Canada Dependent and Family Visas
Canadian citizens and permanent residents living in Canada, 18 years of age or older, may sponsor close relatives or family members who want to become permanent residents of Canada. Sponsors must promise to support the relative or family member and accompanying family members for a period of three to 10 years to help them settle in Canada.
Family members eligible for sponsorship are:
- spouses, common-law or conjugal partners 16 years of age or older;
- parents and grandparents;
- dependent children, including adopted children;
- children under 18 years of age whom you intend to adopt;
- brothers, sisters, nephews, nieces or grandchildren who are orphans, under the age of 18 and not married or in a common-law relationship; and
- any other relative if you have none of the above relatives or family members, either in Canada or abroad.
A son or daughter is dependent when the child:
- is under the age of 22 and does not have a spouse or common-law partner;
- became a full-time student before the age of 22 and has been substantially dependent on a parent for financial support since that time;
- became a spouse or common-law partner before the age of 22 and has been substantially dependent on a parent for financial support since that time; or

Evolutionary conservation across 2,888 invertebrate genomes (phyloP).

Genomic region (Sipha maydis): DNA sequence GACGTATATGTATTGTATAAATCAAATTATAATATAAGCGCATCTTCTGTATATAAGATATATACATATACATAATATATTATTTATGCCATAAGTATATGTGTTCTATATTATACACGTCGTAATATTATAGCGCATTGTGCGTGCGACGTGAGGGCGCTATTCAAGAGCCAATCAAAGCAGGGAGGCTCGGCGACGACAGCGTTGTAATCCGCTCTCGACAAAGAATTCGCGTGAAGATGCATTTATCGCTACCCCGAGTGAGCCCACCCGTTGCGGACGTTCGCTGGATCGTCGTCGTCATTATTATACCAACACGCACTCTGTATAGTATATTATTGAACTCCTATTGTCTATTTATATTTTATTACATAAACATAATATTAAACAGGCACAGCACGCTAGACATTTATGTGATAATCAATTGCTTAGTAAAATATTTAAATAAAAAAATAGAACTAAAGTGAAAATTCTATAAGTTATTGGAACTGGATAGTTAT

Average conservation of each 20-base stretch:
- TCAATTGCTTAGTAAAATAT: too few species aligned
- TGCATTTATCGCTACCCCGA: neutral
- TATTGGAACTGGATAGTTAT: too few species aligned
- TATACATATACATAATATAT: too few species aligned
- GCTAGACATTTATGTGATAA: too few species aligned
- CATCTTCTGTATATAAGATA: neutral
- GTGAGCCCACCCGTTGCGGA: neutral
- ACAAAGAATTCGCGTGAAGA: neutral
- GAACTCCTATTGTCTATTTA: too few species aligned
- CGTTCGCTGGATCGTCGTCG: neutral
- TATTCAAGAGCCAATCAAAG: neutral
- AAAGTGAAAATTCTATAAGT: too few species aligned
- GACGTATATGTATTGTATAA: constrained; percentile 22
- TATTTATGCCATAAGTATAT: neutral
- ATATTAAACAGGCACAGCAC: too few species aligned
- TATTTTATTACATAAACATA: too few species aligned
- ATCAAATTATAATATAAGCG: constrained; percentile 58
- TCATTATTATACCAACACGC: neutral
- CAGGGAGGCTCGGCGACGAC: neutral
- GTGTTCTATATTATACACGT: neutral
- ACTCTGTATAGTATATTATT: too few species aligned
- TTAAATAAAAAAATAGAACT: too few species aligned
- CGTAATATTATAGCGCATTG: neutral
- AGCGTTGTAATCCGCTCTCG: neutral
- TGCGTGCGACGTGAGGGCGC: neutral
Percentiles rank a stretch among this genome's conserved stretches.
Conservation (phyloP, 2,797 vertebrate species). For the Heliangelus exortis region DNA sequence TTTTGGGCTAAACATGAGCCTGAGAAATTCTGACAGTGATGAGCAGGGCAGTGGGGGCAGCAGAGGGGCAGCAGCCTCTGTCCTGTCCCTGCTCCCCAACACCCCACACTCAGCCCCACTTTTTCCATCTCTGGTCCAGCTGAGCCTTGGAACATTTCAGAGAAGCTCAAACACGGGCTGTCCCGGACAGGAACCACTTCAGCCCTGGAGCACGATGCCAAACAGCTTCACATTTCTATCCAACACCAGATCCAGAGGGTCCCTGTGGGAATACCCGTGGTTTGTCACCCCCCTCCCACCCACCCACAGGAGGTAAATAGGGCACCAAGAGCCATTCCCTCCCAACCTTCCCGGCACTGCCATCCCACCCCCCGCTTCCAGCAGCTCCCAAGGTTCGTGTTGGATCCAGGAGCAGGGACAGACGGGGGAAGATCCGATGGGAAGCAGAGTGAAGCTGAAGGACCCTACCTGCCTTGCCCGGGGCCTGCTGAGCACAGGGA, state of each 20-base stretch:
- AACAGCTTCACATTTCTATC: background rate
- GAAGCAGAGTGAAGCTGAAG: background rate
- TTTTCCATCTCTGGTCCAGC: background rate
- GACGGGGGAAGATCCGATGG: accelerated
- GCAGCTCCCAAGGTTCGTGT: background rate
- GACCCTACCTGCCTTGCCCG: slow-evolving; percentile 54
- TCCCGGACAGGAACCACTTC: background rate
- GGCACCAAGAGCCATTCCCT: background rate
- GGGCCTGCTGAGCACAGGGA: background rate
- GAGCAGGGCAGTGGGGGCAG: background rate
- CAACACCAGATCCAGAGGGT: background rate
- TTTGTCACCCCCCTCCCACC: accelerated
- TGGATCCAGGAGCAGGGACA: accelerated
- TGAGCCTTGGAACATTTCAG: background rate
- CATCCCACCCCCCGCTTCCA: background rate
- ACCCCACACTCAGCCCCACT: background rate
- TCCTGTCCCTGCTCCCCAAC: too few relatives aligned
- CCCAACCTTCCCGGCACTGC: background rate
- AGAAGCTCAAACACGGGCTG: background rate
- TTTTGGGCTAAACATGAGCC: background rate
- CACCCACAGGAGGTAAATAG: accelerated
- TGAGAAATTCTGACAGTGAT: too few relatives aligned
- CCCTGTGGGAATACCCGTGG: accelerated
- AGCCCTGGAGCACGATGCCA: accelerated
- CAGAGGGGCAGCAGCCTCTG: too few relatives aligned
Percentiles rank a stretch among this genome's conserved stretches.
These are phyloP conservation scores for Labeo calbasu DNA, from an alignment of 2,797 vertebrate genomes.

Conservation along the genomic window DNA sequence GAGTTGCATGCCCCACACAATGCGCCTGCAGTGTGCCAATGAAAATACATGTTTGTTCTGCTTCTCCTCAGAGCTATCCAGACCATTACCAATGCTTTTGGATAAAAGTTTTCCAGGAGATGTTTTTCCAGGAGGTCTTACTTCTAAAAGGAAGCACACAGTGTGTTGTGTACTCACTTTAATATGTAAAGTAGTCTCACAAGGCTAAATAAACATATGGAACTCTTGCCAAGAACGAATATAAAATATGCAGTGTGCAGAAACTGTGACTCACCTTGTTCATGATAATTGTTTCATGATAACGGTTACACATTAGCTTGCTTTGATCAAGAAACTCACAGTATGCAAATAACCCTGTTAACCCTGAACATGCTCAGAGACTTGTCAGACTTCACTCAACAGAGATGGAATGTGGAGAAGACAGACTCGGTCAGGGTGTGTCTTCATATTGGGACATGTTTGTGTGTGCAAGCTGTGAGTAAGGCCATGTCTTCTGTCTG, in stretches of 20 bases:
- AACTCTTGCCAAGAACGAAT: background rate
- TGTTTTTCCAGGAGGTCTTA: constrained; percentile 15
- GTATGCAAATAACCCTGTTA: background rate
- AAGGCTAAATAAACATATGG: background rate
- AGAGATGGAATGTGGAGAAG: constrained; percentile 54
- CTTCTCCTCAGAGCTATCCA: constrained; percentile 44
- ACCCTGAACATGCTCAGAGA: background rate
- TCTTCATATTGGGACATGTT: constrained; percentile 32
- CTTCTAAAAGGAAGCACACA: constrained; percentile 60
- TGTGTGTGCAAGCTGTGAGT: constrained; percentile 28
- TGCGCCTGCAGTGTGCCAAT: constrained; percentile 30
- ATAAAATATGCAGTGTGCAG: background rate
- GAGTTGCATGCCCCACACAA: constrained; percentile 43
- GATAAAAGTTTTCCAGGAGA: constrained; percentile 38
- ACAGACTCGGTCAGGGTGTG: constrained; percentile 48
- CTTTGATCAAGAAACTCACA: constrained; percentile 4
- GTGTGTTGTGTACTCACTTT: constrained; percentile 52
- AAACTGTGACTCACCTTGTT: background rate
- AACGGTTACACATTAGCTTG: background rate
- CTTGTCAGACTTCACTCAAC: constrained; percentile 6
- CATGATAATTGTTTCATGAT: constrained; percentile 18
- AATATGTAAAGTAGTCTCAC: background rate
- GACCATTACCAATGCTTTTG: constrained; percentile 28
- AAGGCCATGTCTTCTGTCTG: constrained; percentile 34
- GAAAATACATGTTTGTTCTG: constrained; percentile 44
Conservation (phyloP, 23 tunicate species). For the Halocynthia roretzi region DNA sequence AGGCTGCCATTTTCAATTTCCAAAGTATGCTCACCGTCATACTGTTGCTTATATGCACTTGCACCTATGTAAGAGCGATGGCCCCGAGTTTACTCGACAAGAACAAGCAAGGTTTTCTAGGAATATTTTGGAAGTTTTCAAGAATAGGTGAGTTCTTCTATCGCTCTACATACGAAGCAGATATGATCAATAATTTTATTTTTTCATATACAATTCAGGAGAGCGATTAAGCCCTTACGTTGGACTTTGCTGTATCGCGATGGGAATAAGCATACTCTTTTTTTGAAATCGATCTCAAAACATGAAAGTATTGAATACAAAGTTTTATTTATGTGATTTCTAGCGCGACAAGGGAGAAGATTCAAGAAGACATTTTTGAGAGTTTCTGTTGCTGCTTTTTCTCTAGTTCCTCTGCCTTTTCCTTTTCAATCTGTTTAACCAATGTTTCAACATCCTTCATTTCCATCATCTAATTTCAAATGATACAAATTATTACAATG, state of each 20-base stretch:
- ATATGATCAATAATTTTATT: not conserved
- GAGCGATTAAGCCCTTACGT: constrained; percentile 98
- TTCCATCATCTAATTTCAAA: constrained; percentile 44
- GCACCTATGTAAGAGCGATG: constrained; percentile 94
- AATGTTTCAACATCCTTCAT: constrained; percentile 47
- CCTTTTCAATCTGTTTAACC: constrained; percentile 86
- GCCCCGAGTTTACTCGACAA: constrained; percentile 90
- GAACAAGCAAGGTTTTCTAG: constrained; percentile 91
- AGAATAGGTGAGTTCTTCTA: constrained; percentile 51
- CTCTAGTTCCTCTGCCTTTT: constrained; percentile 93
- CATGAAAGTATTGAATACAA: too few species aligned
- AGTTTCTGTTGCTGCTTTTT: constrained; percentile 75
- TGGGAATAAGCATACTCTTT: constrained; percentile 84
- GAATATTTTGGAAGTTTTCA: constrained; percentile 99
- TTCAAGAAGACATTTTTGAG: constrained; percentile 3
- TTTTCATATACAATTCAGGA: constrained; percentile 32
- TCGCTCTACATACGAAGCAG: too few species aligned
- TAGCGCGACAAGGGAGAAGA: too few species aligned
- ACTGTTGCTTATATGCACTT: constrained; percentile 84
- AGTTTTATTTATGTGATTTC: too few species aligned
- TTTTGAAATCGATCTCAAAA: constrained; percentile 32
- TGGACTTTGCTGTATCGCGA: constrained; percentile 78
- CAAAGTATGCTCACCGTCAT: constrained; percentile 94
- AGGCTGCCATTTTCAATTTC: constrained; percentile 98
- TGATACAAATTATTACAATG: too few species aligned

- is financially dependent on a parent since before the age of 22 because of a disability.
If you want to sponsor any of the above listed relatives or family members, you may have to meet certain income requirements. If you have previously sponsored relatives or family members who have received social assistance, you may not be allowed to sponsor another person. Sponsorship is a considerable commitment so you should take this obligation seriously. To sponsor a relative or family member you must sign a legal contract with the Minister of Citizenship and Immigration. This is called the Undertaking. You must also sign a Sponsorship Agreement with your relative or family member that outlines your mutual commitments to each other.
The Canadian Government does understand that families wish to be together and immigration is permitted for many members of the family. Some family members - such as spouses and dependent children - can be included on the initial visa application for new immigrants to Canada, while parents, grandparents, and others must be sponsored by Canadian citizens and permanent residents.
Requirements for family immigration
Spouses and Partners
Your spouse or common-law partner can normally be included in your own application for immigration. A common-law partner is defined as a person of any sex (including same-sex partners) who has been living with you as a partner for at least 1 year. Similar information needs to be provided for your partner as for the Principal Applicant (yourself) on the visa application form.
This is normally a straightforward family immigration application to make.